Then vs. Now Differences

Discussion in 'Tae-Kwon-Do' started by dvcochran, Apr 17, 2019.

  1. mrt2

    mrt2 Purple Belt

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    I don't really know this kid, but I see a lot of kid black belts, and she is easily one of the lowest in terms of her skills. She (sort of) knows her black belt forms, but her technique is, at best, adult high green or purple belt level.

    I have had this discussion with my head instructor, not about this kid but generally about kids who try martial arts for a year, or two and want to quit. Though he has lived in the US most of his life, he is old school Korean and told me he thinks American parents let their kids quit too easily. I told him that as a parent, I disagree. If a kid genuinely shows a talent for TKD, then of course, I would encourage my kid to continue. But if my kid has given it a good effort and he is just flatlining AND WANTS TO QUIT, then why would I encourage him or her to continue to plug away at something he isn't very good at when it is possible there is something he hasn't yet tried that better suits his abilities?
     
    Last edited: Apr 28, 2019
  2. dvcochran

    dvcochran Senior Master

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    I was hoping someone would chime in with a comment like yours. It has very little in directly fulfilling the statement. But as most of us know, that is part of the maturation process of training in the MA's. You learn how to stay at something, through the good/bad or easy/difficult times.
    Learning to endure is a priceless core value. It is VERY difficult for most people to learn. Except for the worst of living conditions, not many of us really even understand what it means. I immediately go to thinking of how wartime soldiers are put in hellish conditions and have absolutely no choices. Either you survive or die. Certainly some people are predisposed to handle adversity easier than others but for the mainstream I think it is a learned/conditioned trait.
     
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  3. mrt2

    mrt2 Purple Belt

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    Well said. And for some kids, sticking with MA, even when things get tough is an important life lesson. There is a teenager at our school for whom this lesson absolutely applies. The kid has ability, but lacks focus and control, which is why he is progressing more slowly than most. He is getting some benefit from TKD, for sure and he is getting better. The kid has all the physical attributes, if he can just learn to focus. He has the ability to be one of our school's rock stars. It is an open question at this point. Clearly, the kid has some kind of learning disorder, which I hope for his sake he is getting treatment for. But I can see that his continued involvement in TKD is an important part of his life.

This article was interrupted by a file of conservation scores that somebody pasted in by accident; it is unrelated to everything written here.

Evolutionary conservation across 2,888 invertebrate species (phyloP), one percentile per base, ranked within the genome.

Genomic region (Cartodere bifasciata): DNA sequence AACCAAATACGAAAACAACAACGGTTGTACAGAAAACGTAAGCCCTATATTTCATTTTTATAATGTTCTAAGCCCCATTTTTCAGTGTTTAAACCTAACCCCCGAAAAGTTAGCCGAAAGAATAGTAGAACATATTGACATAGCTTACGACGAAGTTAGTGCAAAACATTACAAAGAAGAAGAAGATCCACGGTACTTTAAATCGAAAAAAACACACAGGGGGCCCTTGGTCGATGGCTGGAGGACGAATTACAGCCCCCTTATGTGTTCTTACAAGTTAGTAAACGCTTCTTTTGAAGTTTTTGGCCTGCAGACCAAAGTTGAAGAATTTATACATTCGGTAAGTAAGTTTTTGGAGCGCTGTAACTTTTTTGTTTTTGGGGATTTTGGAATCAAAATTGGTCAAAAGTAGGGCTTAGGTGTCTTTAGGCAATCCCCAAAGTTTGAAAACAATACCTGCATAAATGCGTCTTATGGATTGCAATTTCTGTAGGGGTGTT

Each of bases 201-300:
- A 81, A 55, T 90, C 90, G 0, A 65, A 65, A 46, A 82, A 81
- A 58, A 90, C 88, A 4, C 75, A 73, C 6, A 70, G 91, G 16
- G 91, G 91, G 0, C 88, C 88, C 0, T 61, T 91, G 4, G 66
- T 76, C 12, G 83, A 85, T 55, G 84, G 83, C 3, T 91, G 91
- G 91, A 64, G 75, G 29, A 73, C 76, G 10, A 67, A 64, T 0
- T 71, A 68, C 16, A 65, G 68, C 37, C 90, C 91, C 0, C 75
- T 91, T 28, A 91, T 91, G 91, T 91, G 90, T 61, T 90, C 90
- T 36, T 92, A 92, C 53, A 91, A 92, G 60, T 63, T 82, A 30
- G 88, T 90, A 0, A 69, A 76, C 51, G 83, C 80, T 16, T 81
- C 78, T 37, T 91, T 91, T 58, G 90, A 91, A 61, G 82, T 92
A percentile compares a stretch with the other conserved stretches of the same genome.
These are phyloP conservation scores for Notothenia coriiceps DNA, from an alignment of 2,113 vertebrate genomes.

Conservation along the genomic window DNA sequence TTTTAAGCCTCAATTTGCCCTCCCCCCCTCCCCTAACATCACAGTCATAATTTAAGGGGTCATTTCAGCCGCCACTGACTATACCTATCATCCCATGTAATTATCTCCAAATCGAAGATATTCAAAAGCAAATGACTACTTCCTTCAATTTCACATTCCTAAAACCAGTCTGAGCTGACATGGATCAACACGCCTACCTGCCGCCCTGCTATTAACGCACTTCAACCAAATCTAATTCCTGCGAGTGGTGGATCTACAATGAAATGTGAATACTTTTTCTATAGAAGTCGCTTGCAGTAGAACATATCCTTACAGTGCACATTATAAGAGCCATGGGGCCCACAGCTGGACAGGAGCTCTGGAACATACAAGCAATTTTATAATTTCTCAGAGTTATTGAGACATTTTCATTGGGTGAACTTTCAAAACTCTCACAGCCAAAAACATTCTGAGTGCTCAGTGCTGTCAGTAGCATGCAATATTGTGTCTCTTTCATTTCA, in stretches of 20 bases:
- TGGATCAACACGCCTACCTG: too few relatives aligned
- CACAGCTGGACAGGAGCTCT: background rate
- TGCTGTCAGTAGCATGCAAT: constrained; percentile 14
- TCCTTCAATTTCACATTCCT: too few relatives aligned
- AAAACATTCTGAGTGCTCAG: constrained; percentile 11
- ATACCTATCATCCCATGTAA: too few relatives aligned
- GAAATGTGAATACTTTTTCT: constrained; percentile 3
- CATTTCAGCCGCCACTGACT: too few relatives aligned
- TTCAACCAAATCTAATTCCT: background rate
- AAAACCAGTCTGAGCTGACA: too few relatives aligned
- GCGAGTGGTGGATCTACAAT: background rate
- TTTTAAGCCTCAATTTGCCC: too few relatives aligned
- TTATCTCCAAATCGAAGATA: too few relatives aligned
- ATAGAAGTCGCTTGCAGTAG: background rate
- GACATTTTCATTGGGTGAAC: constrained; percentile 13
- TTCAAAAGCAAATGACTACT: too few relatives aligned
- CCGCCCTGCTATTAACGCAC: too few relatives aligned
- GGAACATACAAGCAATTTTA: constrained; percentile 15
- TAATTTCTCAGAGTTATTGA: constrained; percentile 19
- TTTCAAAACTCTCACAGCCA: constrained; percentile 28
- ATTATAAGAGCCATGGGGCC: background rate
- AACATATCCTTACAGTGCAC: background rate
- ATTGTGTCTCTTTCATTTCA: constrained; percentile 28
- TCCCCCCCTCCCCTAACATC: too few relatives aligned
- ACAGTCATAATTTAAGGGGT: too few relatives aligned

The thing is, there is more to life than MA, and for some kids, the time they put into becoming a mediocre TKD practitioner might be put to better use doing something else. My kid never cared for combat sports, or martial arts. But he did stick with music and much to my surprise, became a talented cellist. Not Yo Yo Ma talented, but talented enough to become one of the best at his instrument in the school district. And it took him 11 years of work to get to this point. What might have happened had he given up cello early on because of some other activity I was forcing him to do?
     
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  4. dvcochran

    dvcochran Senior Master

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    That is a delicate area for adults. Your kids comes to you and says they want to do X. It is a complex action the parent should take. I always said I want my child to experience most everything in life but I want to be in the shadows to protect them when they fail or struggle. Practical? No Useful? Only in moderation. I think this is the point in the process where we grow and learn as a person. The child hits adversity and has to make some decisions. It seems to be human nature that we want to move away from things that are difficult unless we have no choice (subsistence for example). As a parent, we have to monitor where the experience is taking our kid. Working with them, instead of doing it for them, is paramount to the outcome. I don't think it matters what the practice is, they need to learn a wholesome way to stick with it. No measurement or standard is implied but somehow we have to encourage and teach them to do their best. I do feel we have a responsibility to engrain high standards into their belief system.
     
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  5. mrt2

    mrt2 Purple Belt